The histological reminiscence to tuberous sclerosis (TS) was noted and pointed out [1]. Corsellis extensively searched for hints towards TS in both the patients and their families (see supplements 2-6). In a preceding conference presentation, the term “cryptic tuber” had already been used [9]. However, absence of any other signs of TS or suspicious familial traits was emphasized [1]. Meanwhile, FCD II has been identified as closely relating to genetic alterations within the mTOR-signalling-cascade and belonging to the spectrum of “mTOR-o-pathies” together with tuberous sclerosis and other malformations [10, 11]. FCD was correctly proposed to be a solitary lesion in most cases, its removal likely predicting seizure improvement or freedom. The authors proposed that dysplasia of their type would directly underlie the electrical and clinical manifestations of certain epilepsies. This has been strikingly verified later, since FCD turned out as intrinsically epileptogenic, i.e. the dysmorphic neurons themselves show the abnormal firing behavior, as proven by many techniques today such as in-vivo invasive recordings, electrocorticography, non-invasive measurements and in-vitro cellular recordings in FCD (for reference, see [4]). While Taylor and the group did not comment on the presumed frequency of FCD, it is remarkable, that they found their 10 cases in a cohort of 300 epilepsy surgeries corresponding to 3%, while nowadays FCD ranks among the top pathologies in surgical series [2], see also below.

At what stage of the authors´ career was the paper published?

Three out of four authors were well-known authorities in their fields, since Murray Falconer had established his fine epilepsy surgical series at the Maudsley cooperating with the experienced neuropathology service at Runwell, provided by J.A.N Corsellis and Clive Joseph Bruton. David Taylor had been a research fellow at the beginning of his thirties and had started researching the psychiatric aspects of epilepsy surgery at the Maudsley, giving rise to several publications from 1967 on (see also a letter by him in suppl. 7). After recognizing the commonalities in the tissue reports, he and the co-authors meticulously collected all available data leading to this seminal paper.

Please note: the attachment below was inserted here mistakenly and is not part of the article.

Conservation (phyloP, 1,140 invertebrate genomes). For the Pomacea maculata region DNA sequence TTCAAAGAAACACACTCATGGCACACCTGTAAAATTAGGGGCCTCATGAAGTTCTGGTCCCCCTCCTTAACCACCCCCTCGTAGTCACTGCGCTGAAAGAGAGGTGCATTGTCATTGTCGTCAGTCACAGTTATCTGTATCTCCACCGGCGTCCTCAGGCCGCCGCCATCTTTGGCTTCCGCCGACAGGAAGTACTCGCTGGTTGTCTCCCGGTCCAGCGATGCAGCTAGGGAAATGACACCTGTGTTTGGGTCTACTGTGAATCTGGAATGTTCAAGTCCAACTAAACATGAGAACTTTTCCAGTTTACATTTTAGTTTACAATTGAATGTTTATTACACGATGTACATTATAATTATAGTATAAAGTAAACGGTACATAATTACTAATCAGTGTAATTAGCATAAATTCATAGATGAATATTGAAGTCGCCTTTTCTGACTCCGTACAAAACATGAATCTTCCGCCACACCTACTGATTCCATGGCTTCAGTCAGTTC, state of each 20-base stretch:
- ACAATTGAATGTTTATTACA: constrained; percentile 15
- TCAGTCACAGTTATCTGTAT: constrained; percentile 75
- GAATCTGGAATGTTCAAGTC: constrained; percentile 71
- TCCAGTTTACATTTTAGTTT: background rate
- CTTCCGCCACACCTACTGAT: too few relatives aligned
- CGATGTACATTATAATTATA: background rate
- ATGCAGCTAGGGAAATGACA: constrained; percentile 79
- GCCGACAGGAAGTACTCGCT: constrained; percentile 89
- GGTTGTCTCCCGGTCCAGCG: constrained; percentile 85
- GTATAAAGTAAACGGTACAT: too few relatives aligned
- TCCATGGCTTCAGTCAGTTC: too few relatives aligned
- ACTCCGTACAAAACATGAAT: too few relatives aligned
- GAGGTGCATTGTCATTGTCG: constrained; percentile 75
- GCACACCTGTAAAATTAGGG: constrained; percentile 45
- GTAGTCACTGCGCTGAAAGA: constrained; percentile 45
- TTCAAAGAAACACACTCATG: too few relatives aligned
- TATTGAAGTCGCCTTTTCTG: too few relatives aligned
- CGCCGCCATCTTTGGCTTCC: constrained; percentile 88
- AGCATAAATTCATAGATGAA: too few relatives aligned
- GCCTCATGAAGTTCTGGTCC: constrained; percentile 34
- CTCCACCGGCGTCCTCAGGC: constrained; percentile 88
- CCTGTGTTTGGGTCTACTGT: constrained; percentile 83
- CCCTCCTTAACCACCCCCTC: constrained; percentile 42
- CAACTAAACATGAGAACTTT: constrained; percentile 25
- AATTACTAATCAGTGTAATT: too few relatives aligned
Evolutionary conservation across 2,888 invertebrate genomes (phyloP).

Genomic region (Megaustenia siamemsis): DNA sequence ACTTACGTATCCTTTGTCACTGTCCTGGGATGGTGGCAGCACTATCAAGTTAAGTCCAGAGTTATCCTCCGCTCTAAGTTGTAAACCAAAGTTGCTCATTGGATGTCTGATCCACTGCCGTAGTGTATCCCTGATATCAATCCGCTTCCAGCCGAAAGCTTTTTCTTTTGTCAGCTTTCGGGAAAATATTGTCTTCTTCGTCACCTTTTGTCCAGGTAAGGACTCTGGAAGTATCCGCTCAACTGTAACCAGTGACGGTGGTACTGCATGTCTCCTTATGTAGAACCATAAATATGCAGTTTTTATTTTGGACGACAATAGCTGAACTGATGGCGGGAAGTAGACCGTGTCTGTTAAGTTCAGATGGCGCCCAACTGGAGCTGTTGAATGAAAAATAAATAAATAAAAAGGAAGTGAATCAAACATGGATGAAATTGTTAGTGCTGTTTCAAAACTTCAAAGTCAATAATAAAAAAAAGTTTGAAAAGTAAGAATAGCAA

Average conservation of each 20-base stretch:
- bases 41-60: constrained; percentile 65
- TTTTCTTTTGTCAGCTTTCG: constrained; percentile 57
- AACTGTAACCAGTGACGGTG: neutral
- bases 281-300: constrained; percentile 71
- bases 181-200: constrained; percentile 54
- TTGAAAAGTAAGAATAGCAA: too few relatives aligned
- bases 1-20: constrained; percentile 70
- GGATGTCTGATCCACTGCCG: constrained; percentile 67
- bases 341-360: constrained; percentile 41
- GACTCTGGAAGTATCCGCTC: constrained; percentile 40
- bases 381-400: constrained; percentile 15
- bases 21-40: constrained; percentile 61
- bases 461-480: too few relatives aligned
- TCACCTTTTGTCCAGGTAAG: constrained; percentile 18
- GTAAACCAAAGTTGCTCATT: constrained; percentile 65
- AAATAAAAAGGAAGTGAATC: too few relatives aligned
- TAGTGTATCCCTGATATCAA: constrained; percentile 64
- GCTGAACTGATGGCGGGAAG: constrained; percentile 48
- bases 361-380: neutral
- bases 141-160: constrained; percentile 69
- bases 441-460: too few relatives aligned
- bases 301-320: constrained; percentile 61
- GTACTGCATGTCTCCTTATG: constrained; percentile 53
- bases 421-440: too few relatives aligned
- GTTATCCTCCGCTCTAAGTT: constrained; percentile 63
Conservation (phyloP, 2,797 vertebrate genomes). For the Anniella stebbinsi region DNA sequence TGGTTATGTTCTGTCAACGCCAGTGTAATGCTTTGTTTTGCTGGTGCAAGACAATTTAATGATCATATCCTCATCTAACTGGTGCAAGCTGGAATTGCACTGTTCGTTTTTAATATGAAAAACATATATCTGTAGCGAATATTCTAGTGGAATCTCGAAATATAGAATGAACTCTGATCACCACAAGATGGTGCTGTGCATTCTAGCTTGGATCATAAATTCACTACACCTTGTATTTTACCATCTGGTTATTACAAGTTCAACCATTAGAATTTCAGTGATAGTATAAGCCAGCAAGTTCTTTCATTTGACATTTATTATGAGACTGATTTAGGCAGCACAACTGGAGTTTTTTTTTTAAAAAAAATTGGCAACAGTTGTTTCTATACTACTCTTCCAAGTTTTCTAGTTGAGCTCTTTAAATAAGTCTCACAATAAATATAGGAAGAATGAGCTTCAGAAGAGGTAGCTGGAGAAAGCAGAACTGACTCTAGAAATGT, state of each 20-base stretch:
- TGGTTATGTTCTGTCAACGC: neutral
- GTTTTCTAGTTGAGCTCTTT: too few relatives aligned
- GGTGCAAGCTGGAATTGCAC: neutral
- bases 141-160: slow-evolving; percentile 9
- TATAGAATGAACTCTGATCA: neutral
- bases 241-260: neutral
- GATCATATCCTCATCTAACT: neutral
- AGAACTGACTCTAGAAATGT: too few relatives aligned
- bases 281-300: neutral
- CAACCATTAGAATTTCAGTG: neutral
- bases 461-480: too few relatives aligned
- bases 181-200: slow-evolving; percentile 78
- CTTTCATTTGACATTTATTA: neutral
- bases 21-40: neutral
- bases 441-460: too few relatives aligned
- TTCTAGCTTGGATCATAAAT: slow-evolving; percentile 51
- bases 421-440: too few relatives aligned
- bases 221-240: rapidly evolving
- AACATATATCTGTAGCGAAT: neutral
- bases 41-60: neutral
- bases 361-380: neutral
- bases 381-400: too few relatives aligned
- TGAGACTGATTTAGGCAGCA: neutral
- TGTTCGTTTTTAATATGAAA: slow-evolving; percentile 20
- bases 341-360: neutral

How was the paper received over the time?

More than 800 citations have cumulated since publication up to 2020 with about 20 citations per decade in the Seventies and Eighties and >200 citations per decade since then, 75% citations from clinical neurology [12]. The paper was translated early, e.g. to German, French and Russian abstracts [13] and was widely recognized. “Taylor’s dysplasia” as a term was coined by Montreal epileptologist Fred Andermann (personal communication, see [3]). It was discussed later that the microscopic features were not strictly unique to Taylor’s dysplasia, but may be seen in cases of hemimegalencephaly, for example [14]. Dysplasia still was estimated to account for a minority of 2-5% of epilepsy surgery specimens as late as 1992 [14], while numbers have raised in modern series up to 30% [2], which relates to largely improved imaging and recording techniques.

What happened to the original histological slides until today?

Starting early after 1950 J.A.N. Corsellis built a large collection of brain specimen recruited from his neuropathology service including both surgical and autopsy tissues [15]. This collection came to be known as the Corsellis Collection later on [3]. It was the first of its kind and located in Runwell Hospital/Wickford Essex for years [15,16], and later moved to London (held by the West London Mental Health NHS Trust), after Runwell Hospital closed down. Of note, Corsellis in addition to meticulously performing macro- and microinvestigations documented in great detail the clinical patient findings and obtained many clinical notes (see supplemental material). His activities were funded by the Medical Research Council as early as 1953 [16], he became a reference pathologist consulted by international colleagues [16], and after his death in 1994 his activities were continued by Clive Bruton. The original slides of focal dysplasia remained undiscovered as part of the Corsellis Collection brain bank in London for decades. An incomplete but significant part of slides, paraffin blocks and accompanying material including microphotographs and patient notes were found there and saved during research on the life and work of J.A.N. Corsellis [3] and given to BS Kasper by the Corsellis Collection to act as official custodian of this material when it became clear that the Collection would be dismantled.

Did the re-discovery of this material elicit any surprising insights?